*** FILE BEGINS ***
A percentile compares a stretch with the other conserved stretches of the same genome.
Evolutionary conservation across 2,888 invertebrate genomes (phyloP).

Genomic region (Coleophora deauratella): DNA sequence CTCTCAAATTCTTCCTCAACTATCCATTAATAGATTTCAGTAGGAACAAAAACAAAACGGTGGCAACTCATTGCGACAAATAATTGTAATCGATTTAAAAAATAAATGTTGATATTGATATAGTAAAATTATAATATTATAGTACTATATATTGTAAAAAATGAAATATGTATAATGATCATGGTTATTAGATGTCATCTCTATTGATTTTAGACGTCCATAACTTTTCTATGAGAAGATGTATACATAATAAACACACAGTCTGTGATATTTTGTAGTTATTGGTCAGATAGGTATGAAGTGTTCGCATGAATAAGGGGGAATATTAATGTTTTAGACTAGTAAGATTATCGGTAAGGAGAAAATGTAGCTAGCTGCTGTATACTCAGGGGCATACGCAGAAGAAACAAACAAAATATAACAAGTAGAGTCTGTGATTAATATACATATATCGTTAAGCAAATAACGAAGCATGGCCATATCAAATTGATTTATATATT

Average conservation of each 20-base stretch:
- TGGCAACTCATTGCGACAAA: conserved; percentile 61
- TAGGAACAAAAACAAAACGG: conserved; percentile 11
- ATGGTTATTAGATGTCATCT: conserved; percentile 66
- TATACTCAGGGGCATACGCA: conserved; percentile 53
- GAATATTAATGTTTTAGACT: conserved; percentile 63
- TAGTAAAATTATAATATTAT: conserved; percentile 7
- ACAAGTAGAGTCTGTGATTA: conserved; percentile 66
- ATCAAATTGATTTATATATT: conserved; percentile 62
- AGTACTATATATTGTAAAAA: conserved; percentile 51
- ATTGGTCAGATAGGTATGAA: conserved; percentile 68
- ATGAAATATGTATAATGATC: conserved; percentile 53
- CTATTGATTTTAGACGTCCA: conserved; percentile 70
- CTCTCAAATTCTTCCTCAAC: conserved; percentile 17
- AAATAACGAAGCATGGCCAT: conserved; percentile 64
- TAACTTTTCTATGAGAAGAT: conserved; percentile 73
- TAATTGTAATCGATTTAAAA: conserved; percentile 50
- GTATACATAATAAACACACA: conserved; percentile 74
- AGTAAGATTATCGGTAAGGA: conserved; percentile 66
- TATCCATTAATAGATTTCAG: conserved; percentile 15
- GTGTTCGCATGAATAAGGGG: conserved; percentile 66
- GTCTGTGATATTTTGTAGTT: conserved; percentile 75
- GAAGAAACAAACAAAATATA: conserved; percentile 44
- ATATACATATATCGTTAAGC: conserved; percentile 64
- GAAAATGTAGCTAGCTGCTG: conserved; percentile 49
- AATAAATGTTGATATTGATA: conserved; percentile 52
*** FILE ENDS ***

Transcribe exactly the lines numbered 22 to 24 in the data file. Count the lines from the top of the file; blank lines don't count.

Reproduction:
- AGTAAGATTATCGGTAAGGA: conserved; percentile 66
- TATCCATTAATAGATTTCAG: conserved; percentile 15
- GTGTTCGCATGAATAAGGGG: conserved; percentile 66